In short, gravitational machines are worth studying in case they become possible someday, and because this study could allow us to spot possible extraterrestrial intelligences (ETIs) by detecting the technosignatures such machines would create. Expanding upon this, Kipping considers how black holes, especially those found in binary pairs, could constitute even more powerful gravitational slingshots.

This proposal is based in part on the recent success of the Laser Interferometer Gravitational-Wave Observatory (LIGO), which has detected multiple gravitational wave signals since 2016. According to recent estimates based on these detections, there could be as many as 100 million black holes in the Milky Way galaxy alone.

Where binaries occur, they possess an incredible amount of rotational energy, which is the result of their spin and the way they rapidly orbit one another. In addition, as Kipping notes, black holes can also act as a gravitational mirror – where photons directed at the edge of the event horizon will bend around and come straight back at the source. As Kipping put it:

“So the binary black hole is really a couple of giant mirrors circling around one another at potentially high velocity. The halo drive exploits this by bouncing photons off the “mirror” as the mirror approaches you, the photons bounce back, pushing you along, but also steal some of the energy from the black hole binary itself (think about how a ping pong ball thrown against a moving wall would come back faster). Using this setup, one can harvest the binary black hole energy for propulsion.”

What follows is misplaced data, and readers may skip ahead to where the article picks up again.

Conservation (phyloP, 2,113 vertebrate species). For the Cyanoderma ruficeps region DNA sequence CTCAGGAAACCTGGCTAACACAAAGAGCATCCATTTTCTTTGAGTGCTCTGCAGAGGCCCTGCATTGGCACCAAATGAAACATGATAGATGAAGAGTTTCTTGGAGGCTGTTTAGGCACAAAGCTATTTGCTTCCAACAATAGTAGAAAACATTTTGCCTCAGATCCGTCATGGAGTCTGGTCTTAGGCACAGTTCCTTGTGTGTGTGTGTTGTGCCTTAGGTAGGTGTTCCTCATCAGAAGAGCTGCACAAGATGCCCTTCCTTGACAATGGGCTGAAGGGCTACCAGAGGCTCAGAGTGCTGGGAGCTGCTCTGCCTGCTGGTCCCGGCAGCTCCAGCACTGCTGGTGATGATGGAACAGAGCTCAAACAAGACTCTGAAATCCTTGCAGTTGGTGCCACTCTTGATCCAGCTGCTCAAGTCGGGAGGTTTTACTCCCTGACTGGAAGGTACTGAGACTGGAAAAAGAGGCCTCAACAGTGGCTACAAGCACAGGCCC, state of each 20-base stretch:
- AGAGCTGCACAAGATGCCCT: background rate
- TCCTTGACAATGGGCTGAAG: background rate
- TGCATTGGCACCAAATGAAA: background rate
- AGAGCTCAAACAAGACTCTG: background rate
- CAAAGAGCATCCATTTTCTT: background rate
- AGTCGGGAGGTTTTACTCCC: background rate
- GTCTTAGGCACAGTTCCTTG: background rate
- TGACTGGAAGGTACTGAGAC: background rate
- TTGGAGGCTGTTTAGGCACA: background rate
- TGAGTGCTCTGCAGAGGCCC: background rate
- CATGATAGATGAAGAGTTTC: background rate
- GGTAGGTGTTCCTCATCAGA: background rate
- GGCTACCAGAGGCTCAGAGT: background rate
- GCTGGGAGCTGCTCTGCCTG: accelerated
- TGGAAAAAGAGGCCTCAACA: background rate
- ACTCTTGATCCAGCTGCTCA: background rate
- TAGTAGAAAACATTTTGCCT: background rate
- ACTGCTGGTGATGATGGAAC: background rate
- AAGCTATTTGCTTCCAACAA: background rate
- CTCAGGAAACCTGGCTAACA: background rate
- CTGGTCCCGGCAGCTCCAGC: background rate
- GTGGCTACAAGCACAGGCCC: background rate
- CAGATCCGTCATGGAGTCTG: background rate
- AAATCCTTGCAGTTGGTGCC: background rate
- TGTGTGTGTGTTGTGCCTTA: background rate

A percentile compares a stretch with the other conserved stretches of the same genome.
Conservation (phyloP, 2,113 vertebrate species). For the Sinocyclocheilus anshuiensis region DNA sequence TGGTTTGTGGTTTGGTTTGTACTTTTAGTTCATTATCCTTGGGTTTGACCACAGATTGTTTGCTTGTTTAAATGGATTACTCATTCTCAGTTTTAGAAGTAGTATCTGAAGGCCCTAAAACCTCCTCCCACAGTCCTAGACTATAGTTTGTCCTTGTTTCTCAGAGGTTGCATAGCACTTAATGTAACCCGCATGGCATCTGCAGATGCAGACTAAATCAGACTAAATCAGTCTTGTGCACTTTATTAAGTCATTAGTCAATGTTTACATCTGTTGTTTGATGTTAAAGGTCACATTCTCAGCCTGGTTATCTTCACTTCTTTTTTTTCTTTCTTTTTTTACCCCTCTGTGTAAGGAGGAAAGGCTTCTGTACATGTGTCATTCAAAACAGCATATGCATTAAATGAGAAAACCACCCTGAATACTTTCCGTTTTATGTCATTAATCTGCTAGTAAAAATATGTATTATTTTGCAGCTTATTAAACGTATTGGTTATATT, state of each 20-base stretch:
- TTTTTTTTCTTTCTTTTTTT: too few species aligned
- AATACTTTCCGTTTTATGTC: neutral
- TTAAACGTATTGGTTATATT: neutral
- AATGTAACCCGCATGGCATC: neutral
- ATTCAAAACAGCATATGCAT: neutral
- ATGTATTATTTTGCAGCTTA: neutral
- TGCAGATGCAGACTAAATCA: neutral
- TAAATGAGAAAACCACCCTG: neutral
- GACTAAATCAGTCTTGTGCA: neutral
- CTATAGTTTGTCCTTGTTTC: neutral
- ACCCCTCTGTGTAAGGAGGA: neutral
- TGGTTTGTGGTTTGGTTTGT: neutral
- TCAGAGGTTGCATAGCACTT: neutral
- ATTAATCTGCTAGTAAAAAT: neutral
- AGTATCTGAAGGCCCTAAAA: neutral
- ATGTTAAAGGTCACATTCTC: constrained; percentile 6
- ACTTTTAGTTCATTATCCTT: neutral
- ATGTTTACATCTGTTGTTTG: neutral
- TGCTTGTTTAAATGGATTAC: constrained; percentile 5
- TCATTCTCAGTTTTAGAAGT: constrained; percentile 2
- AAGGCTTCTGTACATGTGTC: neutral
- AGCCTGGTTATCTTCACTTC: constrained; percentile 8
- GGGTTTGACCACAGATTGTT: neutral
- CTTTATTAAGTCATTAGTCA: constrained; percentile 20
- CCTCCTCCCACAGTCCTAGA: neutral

This method of propulsion offers several obvious advantages. For starters, it offers users the potential to travel at relativistic speeds without the need for fuel, which currently accounts for the majority of a launch vehicle’s mass. And there are many, many black holes that exist throughout the Milky Way, which could act as a network for relativistic space travel.

What’s more, scientists have already witnessed the power of gravitational slingshots thanks to the discovery of hyper-velocity stars. According to research from the Harvard-Smithsonian Center for Astrophysics (CfA), these stars are a result of galactic mergers and interaction with massive black holes, which kick them out of their galaxies at one-tenth to one-third the speed of light – around 30,000 to 100,000 km/s (18,600 to 62,000 mps).

But of course, the concept comes with innumerable challenges and more than a few disadvantages. In addition to building spacecraft that can endure being flung around the event horizon of a black hole, a tremendous amount of precision is required – otherwise, the ship and crew (if it has one) could be pulled apart in the maw of the black hole. Additionally, there’s simply the matter of reaching one:

“[T]he thing has a huge disadvantage for us in that we have to first get to one of these black holes. I tend to think of it like a interstellar highway system – you have to pay a one-time toll to get on the highway, but once you’re on, you can ride across the galaxy as much as you like without expending any more fuel.”

The challenge of how humanity might go about reaching the nearest suitable black hole will be the subject of Kipping’s next paper, he indicated. And while an idea like this is about as remote to us as building a Dyson Sphere or using black holes to power starships, it does offer some pretty exciting possibilities for the future.

In short, the concept of a black hole gravity machine presents humanity with a plausible path to becoming an interstellar species. In the meantime, the study of the concept will provide SETI researchers with another possible technosignature to look for. So until the day comes when we might attempt this ourselves, we will be able to see if any other species have already made it work.

Read more at: https://phys.org/news/2019-03-black-holes-conquer-space-halo.html#jCp